An evangelical-focused anti-Trump book that carries academic weight.



Masculinity and militarism in the evangelical movement.

History professor Du Mez traces the roles of gender, race, and nationalism through the modern history of the Christian evangelical movement, from the rise of Billy Graham to the election of Donald Trump. “For conservative white evangelicals,” writes the author, “the ‘good news’ of the Christian Gospel has become inextricably linked to a staunch commitment to patriarchal authority, gender difference, and Christian nationalism, and all of these are intertwined with white racial identity.” Faced with the prospect of communism as early as the late 1940s, white evangelicals began espousing a masculinized, even militarized version of Christianity. This trend made heroes out of particularly masculine religious leaders such as Graham as well as outspoken personalities like actor John Wayne. “Through his films and his politics,” Du Mez writes, “Wayne established himself as the embodiment of rugged, all-American masculinity,” and his “masculinity was unapologetically imperialist.” Reacting to societal unrest and rebellion, conservatives such as psychologist James Dobson, founder of Focus on the Family, advocated for strict discipline of children and patriarchal control of the home through the 1970s and ’80s. With the end of the Cold War, evangelicals turned their attentions to moral issues, fighting liberalism through such mouthpieces as Rush Limbaugh and Bill O’Reilly. After 9/11, evangelicals turned their attention to militant Islam, invigorating the movement because “militant evangelicalism was always at its strongest with a clear enemy to fight.” Barack Obama also provided evangelicals with fodder for activism. “Trump,” writes Du Mez, is “a man whose rugged masculinity was forged in 1950s America, a time when all was right with the world,” and he became “the culmination of [evangelicals’] half-century-long pursuit of a militant Christian masculinity.” Despite a few moments of overt subjectivity, the well-researched narrative is reasoned and dispassionate. While the author often paints with a broad brush, characterizing white evangelicals throughout as racist, hypernationalistic, and utterly patriarchal, readers not on the fringe right will find it difficult to take issue with her arguments.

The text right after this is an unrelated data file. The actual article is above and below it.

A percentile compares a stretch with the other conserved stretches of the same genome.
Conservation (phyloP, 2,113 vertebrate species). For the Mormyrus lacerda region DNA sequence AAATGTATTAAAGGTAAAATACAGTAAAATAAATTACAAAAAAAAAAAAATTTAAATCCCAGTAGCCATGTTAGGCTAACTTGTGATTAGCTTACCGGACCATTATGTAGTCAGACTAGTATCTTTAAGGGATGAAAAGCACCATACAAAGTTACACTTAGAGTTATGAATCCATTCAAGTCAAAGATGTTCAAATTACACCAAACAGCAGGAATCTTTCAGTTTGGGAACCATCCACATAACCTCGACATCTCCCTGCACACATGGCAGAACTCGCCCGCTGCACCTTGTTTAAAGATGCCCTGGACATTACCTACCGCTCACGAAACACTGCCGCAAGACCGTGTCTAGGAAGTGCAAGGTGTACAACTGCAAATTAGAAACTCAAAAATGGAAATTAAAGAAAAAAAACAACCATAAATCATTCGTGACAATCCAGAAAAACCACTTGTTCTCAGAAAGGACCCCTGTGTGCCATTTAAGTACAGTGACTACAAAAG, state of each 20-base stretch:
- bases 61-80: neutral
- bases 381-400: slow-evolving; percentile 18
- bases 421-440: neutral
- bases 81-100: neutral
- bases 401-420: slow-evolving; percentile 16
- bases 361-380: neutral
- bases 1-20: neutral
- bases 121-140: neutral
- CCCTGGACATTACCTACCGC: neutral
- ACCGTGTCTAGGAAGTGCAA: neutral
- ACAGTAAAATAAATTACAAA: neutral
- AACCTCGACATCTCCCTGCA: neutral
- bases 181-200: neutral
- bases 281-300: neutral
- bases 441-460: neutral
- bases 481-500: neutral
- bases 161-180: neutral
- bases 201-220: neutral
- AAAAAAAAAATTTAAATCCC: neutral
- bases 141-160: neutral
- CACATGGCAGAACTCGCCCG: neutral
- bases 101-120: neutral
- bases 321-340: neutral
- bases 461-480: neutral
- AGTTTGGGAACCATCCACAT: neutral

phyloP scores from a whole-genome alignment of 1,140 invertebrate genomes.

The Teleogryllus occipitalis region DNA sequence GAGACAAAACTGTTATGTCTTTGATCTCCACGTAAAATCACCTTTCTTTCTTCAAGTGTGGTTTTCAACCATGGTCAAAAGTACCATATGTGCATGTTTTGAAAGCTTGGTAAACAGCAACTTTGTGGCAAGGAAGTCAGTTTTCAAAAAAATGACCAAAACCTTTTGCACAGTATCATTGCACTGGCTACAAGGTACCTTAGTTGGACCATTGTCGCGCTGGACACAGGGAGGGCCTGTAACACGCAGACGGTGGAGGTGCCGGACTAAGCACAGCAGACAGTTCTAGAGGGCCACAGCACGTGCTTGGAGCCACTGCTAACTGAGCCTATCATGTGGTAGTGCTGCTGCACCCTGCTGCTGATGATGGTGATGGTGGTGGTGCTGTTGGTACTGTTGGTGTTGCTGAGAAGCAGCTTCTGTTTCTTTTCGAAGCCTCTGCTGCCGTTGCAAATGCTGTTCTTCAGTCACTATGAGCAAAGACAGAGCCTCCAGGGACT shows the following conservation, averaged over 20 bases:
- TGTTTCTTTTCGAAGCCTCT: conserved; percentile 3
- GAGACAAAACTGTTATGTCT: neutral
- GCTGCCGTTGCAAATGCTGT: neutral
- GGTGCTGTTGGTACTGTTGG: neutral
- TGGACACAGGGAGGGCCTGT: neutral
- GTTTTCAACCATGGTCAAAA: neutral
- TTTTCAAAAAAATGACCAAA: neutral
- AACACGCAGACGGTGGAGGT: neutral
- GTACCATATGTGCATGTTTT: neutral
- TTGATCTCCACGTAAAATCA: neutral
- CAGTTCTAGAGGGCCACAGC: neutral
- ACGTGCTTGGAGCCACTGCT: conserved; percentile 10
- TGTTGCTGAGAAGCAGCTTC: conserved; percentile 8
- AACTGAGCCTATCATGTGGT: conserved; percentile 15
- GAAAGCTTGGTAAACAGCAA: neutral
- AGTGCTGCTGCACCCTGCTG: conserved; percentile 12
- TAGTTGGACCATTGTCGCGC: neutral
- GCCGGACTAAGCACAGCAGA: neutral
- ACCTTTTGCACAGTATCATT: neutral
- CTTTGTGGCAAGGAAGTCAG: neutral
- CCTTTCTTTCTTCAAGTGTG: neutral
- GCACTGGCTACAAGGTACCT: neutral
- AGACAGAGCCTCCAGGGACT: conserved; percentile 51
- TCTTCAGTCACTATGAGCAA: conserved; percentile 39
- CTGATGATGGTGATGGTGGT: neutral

An evangelical-focused anti-Trump book that carries academic weight.

Pub Date: June 23, 2020

ISBN: 978-1-63149-573-1

Page Count: 336

Publisher: Liveright/Norton

Review Posted Online: Feb. 16, 2020

Kirkus Reviews Issue: April 1, 2020

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The author's youthfulness helps to assure the inevitable comparison with the Anne Frank diary although over and above the...


Elie Wiesel spent his early years in a small Transylvanian town as one of four children. 

He was the only one of the family to survive what Francois Maurois, in his introduction, calls the "human holocaust" of the persecution of the Jews, which began with the restrictions, the singularization of the yellow star, the enclosure within the ghetto, and went on to the mass deportations to the ovens of Auschwitz and Buchenwald. There are unforgettable and horrifying scenes here in this spare and sombre memoir of this experience of the hanging of a child, of his first farewell with his father who leaves him an inheritance of a knife and a spoon, and of his last goodbye at Buchenwald his father's corpse is already cold let alone the long months of survival under unconscionable conditions.